17th June 1866
|Belgium 1936 Sc-B174 SG173|
It began with mourning covers, black-edged envelopes used for funereal correspondence or, for example, in general use on the death of Queen Victoria.
Specific mourning stamps, often black-edged, were reserved for royalty and senior politicians. There was a spate of issues in the 1930s in Europe (King Albert of Belgium, Chancellor Dolfuss of Austria, President Hindenburg of Germany, all issued in 1934) but the most elegant of the period was a set of eight mourning stamps for Queen Astrid of Belgium who died in a car crash in 1935.
|US 1866 Sc77 SG73|
The U.S. had already made mourning issues for presidents. The 1923 Warren Harding (Sc610 SG614) stamp is described in an article on the Smithsonian site  as,
"the first mourning stamp for a sitting U.S. president since the 15¢ Lincolns of 1866, the Black Hardings captured the public imagination. Although they were only distributed to post offices for ninety days, they were promoted more heavily than any previous stamp and gave impetus to two new philatelic specialties [first day covers and precancels]. It is not too much of an overstatement to say that the Black Hardings' release ushered in the modern era of U.S. philately"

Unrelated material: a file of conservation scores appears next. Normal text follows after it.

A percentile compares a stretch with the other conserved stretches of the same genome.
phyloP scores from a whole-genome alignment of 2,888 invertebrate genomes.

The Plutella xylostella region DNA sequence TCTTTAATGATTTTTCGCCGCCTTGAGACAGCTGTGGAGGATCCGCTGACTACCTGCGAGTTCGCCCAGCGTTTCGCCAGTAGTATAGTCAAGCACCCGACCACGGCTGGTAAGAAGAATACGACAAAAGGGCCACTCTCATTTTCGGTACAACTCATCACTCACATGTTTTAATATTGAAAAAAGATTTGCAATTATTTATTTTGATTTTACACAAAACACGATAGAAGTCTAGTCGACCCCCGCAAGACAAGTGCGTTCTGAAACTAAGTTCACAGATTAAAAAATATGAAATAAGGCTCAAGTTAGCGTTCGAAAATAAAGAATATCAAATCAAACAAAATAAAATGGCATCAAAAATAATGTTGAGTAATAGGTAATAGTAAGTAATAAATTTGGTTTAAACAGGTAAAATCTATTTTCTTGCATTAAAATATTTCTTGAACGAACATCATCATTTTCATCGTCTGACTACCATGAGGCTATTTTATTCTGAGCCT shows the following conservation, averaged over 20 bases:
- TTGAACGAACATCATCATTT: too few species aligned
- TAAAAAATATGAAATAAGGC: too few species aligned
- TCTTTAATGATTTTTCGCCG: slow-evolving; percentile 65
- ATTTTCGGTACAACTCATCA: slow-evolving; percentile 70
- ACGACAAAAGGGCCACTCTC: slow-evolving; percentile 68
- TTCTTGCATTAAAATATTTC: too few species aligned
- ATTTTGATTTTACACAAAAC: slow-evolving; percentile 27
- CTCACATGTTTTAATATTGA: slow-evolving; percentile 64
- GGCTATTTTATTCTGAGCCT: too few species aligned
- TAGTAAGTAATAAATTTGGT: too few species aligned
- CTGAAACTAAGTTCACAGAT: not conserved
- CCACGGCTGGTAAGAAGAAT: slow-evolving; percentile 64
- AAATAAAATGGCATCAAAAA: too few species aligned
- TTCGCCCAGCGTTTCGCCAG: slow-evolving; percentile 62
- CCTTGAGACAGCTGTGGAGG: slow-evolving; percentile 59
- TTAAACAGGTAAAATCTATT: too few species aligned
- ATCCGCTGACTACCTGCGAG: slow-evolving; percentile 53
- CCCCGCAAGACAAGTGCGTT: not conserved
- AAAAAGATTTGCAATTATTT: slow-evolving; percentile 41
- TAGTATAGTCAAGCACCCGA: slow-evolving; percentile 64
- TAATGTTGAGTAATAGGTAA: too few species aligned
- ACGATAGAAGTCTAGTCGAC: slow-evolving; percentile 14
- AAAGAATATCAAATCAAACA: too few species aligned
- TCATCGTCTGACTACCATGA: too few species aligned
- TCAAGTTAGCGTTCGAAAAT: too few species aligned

Mackay  also mentions Russian issues of 1924-29 for Lenin and an 1888 local German stamp on the death of Emperor William 1 and then for his son who died a few months later, but the 1866 Lincoln must take the prize for the first mourning stamp
|US custom stamp|
Wood (writing in 1982) further notes that popularity had more recently bred contempt with vast and meaningless international mourning issues for Churchill and Kennedy. Mackay (1988) gives more detail on this trend, enumerating 287 stamps and 1 miniature sheet from 73 countries within 12 months of Churchill's death and 183 stamps and 32 sheets from 44 countries for Kennedy. In both cases, a trickle of issues continued for years afterwards.